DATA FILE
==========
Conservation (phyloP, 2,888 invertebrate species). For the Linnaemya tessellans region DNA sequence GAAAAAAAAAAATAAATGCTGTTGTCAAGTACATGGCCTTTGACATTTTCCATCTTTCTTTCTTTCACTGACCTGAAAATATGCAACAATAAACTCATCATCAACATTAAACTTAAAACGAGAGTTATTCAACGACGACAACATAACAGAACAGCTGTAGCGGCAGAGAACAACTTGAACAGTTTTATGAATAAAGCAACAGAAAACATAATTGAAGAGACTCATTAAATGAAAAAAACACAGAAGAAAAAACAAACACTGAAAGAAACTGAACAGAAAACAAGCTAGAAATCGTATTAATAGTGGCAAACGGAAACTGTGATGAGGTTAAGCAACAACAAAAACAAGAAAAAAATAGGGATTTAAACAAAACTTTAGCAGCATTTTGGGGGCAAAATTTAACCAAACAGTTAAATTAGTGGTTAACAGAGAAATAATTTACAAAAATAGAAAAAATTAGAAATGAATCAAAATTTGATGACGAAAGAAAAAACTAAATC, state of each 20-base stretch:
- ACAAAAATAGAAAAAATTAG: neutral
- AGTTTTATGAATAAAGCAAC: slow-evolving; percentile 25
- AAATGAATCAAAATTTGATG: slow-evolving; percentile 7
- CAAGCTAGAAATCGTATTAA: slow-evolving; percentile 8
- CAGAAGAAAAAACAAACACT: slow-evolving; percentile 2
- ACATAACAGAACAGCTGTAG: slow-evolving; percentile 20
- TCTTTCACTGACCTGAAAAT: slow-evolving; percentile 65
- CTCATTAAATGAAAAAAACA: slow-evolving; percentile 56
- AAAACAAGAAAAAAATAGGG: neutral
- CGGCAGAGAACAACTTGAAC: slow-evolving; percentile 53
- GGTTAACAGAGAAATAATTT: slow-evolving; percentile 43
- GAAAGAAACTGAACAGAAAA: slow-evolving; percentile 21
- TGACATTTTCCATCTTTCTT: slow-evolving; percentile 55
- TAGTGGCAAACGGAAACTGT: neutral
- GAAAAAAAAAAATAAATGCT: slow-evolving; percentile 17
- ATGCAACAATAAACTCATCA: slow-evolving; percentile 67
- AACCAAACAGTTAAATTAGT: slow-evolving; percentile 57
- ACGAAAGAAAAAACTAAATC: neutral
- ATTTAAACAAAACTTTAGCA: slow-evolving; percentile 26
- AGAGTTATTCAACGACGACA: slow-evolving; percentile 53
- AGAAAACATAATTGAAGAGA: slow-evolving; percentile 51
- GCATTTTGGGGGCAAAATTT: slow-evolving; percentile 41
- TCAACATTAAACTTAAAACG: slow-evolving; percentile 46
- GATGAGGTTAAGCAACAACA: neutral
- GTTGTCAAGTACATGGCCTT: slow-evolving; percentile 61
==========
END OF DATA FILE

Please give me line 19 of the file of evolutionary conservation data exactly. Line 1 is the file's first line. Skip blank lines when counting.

- ACGAAAGAAAAAACTAAATC: neutral